The research team hopes that the data from this study, along with findings from similar studies (for example, the evaluation of the Centers for Disease Control and Prevention's Tips From Former Smokers campaign), will lead to the adoption of more effective warning labels.

"The use of testimonial images," they write in the study, "may help to minimize how vulnerable the next iteration of warning labels in the United States are to legal challenges based on the factual nature of the messages."
-end-
In addition to Brennan and Cappella, the research team included Erin Maloney, Ph.D., TCORS Research Director at the Annenberg School, and Yotam Ophir, a doctoral candidate at the Annenberg School. The study was supported by the National Cancer Institute of the National Institutes of Health and the FDA's Center for Tobacco Products (P50CA179546). The views presented are those of the authors alone.

University of Pennsylvania

Related Cancer Articles from Brightsurf:

New blood cancer treatment works by selectively interfering with cancer cell signalling
University of Alberta scientists have identified the mechanism of action behind a new type of precision cancer drug for blood cancers that is set for human trials, according to research published in Nature Communications.

UCI researchers uncover cancer cell vulnerabilities; may lead to better cancer therapies
A new University of California, Irvine-led study reveals a protein responsible for genetic changes resulting in a variety of cancers, may also be the key to more effective, targeted cancer therapy.

Breast cancer treatment costs highest among young women with metastic cancer
In a fight for their lives, young women, age 18-44, spend double the amount of older women to survive metastatic breast cancer, according to a large statewide study by the University of North Carolina at Chapel Hill.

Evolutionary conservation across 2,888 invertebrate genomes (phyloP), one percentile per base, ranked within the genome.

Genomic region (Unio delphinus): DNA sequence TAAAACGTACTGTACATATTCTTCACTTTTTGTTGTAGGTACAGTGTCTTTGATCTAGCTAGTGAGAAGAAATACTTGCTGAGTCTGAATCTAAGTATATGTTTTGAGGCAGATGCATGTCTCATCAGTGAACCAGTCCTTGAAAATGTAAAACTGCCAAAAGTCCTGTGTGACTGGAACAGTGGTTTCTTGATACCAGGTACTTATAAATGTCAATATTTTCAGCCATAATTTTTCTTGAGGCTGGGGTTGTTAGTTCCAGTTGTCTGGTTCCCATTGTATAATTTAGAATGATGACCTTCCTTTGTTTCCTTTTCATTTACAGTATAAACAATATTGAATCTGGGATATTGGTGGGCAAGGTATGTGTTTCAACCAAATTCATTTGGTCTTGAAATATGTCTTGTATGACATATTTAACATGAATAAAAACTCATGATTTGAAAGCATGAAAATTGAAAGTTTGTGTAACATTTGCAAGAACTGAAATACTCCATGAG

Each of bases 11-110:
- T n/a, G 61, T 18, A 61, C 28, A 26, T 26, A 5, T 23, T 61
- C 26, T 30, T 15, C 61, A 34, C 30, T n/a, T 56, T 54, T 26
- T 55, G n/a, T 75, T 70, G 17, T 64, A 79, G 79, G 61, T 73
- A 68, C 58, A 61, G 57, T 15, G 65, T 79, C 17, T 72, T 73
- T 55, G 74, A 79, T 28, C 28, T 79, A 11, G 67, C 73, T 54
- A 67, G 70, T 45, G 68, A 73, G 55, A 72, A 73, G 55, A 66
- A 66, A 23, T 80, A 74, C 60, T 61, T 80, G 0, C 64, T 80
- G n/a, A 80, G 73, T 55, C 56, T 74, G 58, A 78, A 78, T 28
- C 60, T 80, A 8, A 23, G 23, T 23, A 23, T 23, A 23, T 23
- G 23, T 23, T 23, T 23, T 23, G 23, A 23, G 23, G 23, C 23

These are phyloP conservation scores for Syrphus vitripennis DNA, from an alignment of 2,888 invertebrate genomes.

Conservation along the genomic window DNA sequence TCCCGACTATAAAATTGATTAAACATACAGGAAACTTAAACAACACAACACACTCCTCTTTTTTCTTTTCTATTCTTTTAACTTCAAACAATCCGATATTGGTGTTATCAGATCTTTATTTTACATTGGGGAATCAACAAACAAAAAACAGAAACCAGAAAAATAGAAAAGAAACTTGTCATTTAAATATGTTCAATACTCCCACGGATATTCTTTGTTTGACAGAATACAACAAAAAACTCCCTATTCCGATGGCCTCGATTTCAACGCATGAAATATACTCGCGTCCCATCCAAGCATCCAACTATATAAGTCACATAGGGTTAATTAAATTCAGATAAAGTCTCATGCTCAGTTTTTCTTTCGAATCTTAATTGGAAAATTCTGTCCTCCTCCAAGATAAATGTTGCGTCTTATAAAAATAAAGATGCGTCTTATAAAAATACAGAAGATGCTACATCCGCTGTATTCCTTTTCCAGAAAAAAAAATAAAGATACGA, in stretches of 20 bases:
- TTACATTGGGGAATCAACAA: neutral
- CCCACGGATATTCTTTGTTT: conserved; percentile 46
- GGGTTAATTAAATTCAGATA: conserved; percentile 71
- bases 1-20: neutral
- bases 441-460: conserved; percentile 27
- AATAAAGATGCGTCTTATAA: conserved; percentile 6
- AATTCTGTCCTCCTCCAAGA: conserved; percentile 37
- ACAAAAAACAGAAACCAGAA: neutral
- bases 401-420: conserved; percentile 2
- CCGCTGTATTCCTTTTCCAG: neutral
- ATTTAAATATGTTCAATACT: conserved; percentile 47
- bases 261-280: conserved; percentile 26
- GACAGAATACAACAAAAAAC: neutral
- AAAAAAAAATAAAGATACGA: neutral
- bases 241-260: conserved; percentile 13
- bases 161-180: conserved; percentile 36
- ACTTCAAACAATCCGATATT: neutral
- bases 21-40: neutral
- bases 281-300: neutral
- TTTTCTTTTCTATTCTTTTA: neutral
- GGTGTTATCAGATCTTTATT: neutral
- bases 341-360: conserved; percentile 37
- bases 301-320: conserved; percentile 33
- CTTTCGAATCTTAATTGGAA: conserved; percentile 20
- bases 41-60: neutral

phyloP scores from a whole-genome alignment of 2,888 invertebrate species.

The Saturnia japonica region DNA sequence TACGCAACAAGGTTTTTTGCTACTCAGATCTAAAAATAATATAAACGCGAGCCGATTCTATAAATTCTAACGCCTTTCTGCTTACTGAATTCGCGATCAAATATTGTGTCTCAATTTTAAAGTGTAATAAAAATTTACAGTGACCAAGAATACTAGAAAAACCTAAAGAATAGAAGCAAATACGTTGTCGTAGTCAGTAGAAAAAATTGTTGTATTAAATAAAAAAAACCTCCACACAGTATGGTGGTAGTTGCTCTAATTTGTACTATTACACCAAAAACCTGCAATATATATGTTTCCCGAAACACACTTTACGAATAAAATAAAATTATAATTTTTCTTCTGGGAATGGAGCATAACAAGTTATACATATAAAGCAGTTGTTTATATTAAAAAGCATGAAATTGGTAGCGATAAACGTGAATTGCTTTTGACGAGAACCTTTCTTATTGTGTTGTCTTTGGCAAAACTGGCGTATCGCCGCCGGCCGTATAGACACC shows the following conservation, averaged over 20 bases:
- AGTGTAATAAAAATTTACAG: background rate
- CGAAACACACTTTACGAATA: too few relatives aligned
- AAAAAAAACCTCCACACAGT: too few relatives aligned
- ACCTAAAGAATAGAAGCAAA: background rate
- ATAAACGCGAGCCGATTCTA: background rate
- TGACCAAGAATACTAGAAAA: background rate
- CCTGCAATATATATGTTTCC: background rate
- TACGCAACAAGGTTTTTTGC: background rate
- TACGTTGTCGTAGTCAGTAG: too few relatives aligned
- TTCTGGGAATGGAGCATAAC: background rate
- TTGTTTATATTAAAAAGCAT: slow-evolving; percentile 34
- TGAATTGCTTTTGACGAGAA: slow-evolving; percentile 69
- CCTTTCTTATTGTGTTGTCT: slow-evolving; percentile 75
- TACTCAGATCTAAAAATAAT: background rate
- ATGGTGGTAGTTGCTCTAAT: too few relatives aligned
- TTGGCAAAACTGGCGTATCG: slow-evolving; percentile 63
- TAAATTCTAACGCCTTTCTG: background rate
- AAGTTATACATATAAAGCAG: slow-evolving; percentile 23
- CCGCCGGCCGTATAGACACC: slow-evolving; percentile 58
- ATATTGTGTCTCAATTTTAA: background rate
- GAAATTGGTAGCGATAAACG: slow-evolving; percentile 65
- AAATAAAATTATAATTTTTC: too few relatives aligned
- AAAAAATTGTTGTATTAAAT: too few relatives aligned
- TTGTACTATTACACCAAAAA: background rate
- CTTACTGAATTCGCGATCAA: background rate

Cancer mortality continues steady decline, driven by progress against lung cancer
The cancer death rate declined by 29% from 1991 to 2017, including a 2.2% drop from 2016 to 2017, the largest single-year drop in cancer mortality ever reported.

Stress in cervical cancer patients associated with higher risk of cancer-specific mortality
Psychological stress was associated with a higher risk of cancer-specific mortality in women diagnosed with cervical cancer.

Cancer-sniffing dogs 97% accurate in identifying lung cancer, according to study in JAOA
The next step will be to further fractionate the samples based on chemical and physical properties, presenting them back to the dogs until the specific biomarkers for each cancer are identified.

Moffitt Cancer Center researchers identify one way T cell function may fail in cancer
Moffitt Cancer Center researchers have discovered a mechanism by which one type of immune cell, CD8+ T cells, can become dysfunctional, impeding its ability to seek and kill cancer cells.

More cancer survivors, fewer cancer specialists point to challenge in meeting care needs
An aging population, a growing number of cancer survivors, and a projected shortage of cancer care providers will result in a challenge in delivering the care for cancer survivors in the United States if systemic changes are not made.

New cancer vaccine platform a potential tool for efficacious targeted cancer therapy
Researchers at the University of Helsinki have discovered a solution in the form of a cancer vaccine platform for improving the efficacy of oncolytic viruses used in cancer treatment.

American Cancer Society outlines blueprint for cancer control in the 21st century
The American Cancer Society is outlining its vision for cancer control in the decades ahead in a series of articles that forms the basis of a national cancer control plan.

Read More: Cancer News and Cancer Current Events
Brightsurf.com is a participant in the Amazon Services LLC Associates Program, an affiliate advertising program designed to provide a means for sites to earn advertising fees by advertising and linking to Amazon.com.